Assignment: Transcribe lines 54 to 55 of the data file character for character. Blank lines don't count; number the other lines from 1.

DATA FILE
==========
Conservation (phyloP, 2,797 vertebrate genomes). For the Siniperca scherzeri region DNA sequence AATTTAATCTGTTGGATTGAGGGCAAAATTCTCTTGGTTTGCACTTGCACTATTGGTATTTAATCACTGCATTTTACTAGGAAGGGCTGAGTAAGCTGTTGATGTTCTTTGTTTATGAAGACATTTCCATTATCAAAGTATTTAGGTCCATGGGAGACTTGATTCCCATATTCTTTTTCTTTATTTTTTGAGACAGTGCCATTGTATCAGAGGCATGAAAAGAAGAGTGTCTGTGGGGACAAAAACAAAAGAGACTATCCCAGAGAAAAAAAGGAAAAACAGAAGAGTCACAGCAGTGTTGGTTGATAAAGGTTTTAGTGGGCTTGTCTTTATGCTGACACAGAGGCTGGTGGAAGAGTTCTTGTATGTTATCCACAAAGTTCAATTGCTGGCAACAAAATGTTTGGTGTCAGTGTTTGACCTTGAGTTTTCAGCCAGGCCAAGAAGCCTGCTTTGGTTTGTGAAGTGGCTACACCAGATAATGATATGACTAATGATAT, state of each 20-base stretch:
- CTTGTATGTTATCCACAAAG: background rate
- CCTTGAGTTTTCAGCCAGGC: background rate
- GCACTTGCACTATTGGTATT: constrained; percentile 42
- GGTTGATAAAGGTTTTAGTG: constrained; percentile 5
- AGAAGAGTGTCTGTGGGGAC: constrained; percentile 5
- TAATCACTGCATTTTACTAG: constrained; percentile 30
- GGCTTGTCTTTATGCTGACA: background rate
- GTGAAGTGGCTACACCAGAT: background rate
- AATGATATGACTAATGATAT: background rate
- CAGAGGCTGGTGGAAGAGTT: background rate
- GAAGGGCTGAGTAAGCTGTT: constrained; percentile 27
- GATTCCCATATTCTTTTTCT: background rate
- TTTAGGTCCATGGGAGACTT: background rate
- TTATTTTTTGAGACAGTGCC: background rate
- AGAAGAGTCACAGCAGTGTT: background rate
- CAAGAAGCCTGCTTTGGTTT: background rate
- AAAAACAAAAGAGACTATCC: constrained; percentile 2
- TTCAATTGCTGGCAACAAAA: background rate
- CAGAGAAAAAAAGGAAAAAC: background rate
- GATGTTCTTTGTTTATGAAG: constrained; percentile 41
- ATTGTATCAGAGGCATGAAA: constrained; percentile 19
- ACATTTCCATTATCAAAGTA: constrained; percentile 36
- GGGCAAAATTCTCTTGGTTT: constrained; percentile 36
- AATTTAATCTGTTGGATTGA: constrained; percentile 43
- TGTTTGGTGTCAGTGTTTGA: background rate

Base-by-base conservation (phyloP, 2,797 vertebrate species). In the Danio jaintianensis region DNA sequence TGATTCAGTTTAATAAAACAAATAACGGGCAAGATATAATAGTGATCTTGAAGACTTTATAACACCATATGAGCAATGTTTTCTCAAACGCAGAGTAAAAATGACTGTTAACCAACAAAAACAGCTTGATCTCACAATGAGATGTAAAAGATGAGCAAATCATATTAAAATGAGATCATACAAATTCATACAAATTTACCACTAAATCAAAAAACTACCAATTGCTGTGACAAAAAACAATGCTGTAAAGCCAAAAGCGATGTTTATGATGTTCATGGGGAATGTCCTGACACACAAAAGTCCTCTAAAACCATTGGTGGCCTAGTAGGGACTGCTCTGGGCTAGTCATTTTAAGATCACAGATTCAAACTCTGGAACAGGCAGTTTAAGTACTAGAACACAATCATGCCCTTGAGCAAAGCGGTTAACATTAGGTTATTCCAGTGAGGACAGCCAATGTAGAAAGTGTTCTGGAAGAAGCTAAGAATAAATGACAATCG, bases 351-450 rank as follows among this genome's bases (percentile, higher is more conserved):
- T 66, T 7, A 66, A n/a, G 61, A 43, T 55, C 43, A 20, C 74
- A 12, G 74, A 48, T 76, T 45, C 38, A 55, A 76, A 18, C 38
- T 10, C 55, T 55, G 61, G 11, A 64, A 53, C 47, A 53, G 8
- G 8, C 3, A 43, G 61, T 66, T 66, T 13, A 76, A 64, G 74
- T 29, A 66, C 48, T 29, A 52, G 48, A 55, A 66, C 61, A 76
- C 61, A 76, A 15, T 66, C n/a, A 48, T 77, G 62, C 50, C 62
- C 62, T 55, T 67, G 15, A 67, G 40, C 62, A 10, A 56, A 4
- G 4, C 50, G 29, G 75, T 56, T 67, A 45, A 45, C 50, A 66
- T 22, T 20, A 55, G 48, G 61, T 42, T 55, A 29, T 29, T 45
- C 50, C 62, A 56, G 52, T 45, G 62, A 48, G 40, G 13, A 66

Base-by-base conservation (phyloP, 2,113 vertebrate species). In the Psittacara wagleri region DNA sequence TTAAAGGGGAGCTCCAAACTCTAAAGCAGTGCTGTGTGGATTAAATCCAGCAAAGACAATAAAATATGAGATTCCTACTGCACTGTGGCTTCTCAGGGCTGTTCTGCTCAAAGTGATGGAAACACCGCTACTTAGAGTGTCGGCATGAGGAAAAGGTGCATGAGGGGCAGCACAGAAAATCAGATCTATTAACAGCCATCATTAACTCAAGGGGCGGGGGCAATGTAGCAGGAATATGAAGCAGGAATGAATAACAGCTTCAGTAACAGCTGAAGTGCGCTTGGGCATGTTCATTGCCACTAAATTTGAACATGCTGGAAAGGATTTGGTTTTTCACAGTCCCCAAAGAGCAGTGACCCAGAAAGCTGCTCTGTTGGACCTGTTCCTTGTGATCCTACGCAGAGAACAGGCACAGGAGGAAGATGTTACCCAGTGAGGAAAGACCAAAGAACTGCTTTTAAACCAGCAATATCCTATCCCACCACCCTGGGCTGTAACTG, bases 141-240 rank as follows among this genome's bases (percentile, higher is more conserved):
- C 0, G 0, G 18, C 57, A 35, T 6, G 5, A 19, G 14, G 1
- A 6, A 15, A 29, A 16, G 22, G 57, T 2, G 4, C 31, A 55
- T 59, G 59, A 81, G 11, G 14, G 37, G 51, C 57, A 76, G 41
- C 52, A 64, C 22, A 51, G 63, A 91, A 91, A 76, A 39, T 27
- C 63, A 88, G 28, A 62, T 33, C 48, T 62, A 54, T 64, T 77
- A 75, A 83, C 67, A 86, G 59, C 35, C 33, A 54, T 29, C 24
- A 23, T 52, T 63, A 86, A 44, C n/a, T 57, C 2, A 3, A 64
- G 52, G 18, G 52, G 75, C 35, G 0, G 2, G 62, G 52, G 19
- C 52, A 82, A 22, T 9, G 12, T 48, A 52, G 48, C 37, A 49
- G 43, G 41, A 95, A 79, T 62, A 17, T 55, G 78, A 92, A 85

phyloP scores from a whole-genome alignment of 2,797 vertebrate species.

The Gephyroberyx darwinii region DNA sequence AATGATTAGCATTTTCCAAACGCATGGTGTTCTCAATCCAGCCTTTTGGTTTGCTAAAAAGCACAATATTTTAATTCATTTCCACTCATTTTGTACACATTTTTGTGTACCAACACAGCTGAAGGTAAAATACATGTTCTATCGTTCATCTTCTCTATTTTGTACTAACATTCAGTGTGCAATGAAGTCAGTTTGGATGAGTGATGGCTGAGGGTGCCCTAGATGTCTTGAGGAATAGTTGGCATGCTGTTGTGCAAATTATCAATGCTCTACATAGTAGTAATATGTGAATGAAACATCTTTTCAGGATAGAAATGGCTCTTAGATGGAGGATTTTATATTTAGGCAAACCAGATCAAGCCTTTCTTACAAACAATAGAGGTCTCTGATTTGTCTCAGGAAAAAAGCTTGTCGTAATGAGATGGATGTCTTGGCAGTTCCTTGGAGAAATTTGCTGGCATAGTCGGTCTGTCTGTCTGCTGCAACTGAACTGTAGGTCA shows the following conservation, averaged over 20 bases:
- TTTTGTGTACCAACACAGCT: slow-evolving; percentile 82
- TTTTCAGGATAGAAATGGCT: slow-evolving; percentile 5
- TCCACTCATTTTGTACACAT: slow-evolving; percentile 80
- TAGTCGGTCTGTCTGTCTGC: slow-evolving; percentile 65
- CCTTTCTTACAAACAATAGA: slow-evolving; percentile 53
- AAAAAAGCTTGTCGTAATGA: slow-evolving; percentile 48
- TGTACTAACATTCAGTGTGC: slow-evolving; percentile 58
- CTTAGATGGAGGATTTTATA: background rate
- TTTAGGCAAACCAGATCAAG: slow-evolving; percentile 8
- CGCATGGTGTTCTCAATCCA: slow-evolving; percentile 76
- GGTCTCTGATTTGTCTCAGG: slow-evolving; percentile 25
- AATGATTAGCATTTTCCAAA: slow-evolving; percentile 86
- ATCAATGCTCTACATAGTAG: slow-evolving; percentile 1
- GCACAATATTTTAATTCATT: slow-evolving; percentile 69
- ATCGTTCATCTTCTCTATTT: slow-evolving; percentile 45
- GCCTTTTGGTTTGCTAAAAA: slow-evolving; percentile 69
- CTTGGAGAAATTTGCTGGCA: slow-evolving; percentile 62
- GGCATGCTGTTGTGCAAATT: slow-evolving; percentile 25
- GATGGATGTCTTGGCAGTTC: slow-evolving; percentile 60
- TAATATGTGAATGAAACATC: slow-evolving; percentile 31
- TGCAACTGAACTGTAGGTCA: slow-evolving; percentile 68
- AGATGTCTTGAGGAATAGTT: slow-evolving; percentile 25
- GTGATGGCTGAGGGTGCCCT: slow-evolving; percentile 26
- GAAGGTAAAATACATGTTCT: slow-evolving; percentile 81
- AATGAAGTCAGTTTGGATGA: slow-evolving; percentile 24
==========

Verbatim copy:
- TAGTCGGTCTGTCTGTCTGC: slow-evolving; percentile 65
- CCTTTCTTACAAACAATAGA: slow-evolving; percentile 53